The Royal Australian Navy Structure

Of the three services, the Navy's structure is the most flexible and indefinite. The Navy can be roughly divided into ships and shore establishments, a shore establishment being a naval base on land. Apart from the obvious material differences, however, there is little difference between the two. A naval shore establishment is commissioned just like a sea-going vessel and, just like a sea-going vessel, is known as Her (or His) Majesty's Australian Ship. Although they have different jobs to do, the personnel at a naval base are also organised in a similar manner to those aboard ships, having daymen, watchkeepers and duty watches.


A flotilla is composed of two or more ships: these can be destroyers, submarines, mine-sweepers, corvettes or light patrol craft. In the case of destroyers, a flotilla has a rigid structure. There are nine vessels in the flotilla, which are divided into two divisions of four, with another vessel leading. The divisions are further divided into two sub-divisions of two vessels. There is no fixed organisation for flotillas of the smaller vessels. In the case of three or more vessels, they can also be divided into divisions and sub-divisions. A flotilla is usually commanded by a captain, and a division by a commander. Destroyers and submarines are usually commanded by a lieutenant commander, and smaller vessels by lieutenants.


A flotilla during exercises


A naval squadron is composed of two or more capital ships. Capital ships are large powerful vessels - battleships, cruisers or aircraft carriers - usually commanded by a captain. Squadrons of more than three ships are generally organised into smaller units known as divisions and sub-divisions. A squadron can be commanded, depending upon its size, by a commodore, rear admiral or vice-admiral.

August 1941. Battleships of the United States Fleet operating of the California coast.

Task Force/Group

A task force, or task group, is a number of ships grouped to carry out a specific task such as the escort of a convoy or the protection of an aircraft carrier. There is no set structure for a task force and the number and type of vessels allocated depends upon the tasks the group is expected to carry out. A task force is usually identified by a number. Task Force 44, which served in the Pacific during the Second World War, consisted of the Australian cruisers HMAS Australia, Canberra, Hobart, and two United States Navy ships, the destroyer USS Perkins and the cruiser USS Chicago. During 1991, the RAN task force sent to enforce the naval blockade of Iraq, known as Task Group 627.4, consisted of the guided-missile frigates HMAS Darwin and Adelaide and the supply ship HMAS Success. A task force is usually commanded by a commodore or a rear admiral.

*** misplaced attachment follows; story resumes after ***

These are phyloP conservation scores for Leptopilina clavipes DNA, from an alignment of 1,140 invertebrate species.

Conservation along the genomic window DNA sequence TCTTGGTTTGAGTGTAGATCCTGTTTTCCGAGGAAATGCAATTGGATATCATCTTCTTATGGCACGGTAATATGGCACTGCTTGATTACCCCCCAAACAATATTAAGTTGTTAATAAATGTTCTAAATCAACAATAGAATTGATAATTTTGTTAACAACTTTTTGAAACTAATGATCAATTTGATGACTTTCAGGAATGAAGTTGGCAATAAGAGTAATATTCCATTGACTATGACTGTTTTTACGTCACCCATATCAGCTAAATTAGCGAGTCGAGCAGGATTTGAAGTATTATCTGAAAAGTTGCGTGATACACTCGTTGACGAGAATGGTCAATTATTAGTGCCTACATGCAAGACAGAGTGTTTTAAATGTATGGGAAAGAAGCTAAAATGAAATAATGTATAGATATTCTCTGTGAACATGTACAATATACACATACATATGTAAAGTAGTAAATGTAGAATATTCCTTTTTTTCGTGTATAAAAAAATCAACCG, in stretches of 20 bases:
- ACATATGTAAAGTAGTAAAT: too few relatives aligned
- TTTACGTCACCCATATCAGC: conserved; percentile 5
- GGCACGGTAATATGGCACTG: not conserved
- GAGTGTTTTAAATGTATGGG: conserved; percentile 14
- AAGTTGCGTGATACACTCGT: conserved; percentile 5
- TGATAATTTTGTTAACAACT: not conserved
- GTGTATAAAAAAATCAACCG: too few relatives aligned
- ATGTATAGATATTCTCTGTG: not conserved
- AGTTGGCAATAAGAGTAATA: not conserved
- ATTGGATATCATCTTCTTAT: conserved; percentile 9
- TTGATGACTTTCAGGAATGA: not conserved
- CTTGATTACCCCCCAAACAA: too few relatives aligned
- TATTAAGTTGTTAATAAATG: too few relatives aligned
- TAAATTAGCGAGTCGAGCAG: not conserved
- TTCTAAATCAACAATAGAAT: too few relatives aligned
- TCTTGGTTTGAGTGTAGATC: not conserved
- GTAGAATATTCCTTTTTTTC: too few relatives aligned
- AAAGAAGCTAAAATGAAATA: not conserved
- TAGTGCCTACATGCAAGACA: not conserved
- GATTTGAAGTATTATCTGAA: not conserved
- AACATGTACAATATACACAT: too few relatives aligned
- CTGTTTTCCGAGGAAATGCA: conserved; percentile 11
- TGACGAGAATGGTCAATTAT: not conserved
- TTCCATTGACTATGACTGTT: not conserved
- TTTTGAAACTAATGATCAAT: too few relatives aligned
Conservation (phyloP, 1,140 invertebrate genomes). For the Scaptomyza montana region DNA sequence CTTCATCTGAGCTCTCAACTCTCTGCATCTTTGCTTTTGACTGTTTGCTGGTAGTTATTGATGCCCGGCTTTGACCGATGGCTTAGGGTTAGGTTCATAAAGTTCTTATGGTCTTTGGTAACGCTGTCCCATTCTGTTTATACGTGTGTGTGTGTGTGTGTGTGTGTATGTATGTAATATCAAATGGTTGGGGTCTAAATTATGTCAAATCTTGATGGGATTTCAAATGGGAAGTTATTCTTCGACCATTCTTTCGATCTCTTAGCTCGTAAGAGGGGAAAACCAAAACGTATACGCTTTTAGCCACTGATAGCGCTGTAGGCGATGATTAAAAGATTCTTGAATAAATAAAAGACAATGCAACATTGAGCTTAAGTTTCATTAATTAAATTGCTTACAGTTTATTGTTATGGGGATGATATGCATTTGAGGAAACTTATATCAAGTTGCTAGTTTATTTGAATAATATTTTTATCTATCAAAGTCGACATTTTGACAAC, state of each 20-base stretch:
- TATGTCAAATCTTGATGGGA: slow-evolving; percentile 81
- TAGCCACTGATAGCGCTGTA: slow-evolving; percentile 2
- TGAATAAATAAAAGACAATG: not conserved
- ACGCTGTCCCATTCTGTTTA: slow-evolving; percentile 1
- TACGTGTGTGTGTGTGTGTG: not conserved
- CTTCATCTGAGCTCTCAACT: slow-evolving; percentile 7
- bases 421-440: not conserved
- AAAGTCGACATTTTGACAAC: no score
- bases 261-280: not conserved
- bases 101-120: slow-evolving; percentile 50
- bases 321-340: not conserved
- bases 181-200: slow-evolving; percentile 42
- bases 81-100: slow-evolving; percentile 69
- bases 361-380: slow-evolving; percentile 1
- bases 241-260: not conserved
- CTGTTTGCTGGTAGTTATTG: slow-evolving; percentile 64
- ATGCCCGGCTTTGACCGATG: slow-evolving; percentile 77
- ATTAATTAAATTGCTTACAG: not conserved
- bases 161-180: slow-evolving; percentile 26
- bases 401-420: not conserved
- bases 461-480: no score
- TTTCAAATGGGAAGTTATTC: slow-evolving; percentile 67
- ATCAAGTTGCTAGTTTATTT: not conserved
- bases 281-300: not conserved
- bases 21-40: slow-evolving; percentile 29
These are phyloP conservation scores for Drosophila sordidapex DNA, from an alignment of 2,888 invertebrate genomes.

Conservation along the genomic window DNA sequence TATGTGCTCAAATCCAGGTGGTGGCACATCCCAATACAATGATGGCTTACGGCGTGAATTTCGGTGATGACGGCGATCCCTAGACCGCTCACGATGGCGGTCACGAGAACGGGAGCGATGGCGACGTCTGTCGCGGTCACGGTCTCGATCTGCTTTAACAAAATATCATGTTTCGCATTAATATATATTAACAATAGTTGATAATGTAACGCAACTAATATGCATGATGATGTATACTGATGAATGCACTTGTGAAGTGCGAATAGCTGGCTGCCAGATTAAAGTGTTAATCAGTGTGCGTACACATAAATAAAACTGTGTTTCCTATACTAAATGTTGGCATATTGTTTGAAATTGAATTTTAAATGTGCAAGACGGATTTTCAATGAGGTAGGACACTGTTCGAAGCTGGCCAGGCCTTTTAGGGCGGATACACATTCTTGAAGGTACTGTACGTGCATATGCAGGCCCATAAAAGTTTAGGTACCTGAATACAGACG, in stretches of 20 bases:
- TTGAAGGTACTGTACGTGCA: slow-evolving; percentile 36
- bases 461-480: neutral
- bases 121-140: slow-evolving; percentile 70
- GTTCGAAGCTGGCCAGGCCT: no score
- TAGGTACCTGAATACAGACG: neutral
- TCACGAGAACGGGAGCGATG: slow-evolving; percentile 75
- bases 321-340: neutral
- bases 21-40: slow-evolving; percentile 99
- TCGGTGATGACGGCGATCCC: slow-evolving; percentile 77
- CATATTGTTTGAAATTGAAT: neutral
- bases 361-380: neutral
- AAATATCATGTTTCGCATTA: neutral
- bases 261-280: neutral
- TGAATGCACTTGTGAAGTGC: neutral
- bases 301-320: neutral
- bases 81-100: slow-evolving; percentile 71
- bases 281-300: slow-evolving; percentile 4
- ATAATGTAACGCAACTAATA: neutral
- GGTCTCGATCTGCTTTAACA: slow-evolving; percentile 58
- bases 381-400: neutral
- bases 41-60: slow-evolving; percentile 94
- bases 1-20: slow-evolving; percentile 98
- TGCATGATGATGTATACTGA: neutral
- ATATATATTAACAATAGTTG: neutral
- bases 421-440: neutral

Amphibious Force

An amphibious force consists of a number of vessels grouped together to land an army from the sea on enemy territory. It has no fixed composition and usually consists of transport ships, landing ships and landing craft, as well as a variety of armed ships tasked with the protection of the landing from enemy sea or air attacks, and the bombardment of enemy positions ashore. An amphibious force also includes small units of specialists to survey beaches and select feasible landing spots, and to control and guide the landing.


A fleet is the largest naval structure and would usually contain a number of squadrons, flotillas and/or task forces. Again, its structure is flexible. Often a fleet is organised to work in a specific geographic area, such as the British Pacific Fleet during the Second World War. The RAN has never had enough ships to form more than one fleet, so the fleet, in terms of the RAN, equates with the entire sea-going navy. The United States Navy, however, has many fleets. A fleet is commanded by an admiral.

Australian soldiers, part of the International Force for East Timor (Interfet),in the back of an Australian Army Lighter Amphibious Resupply Cargo (LARC) as it comes out of the water onto the beach.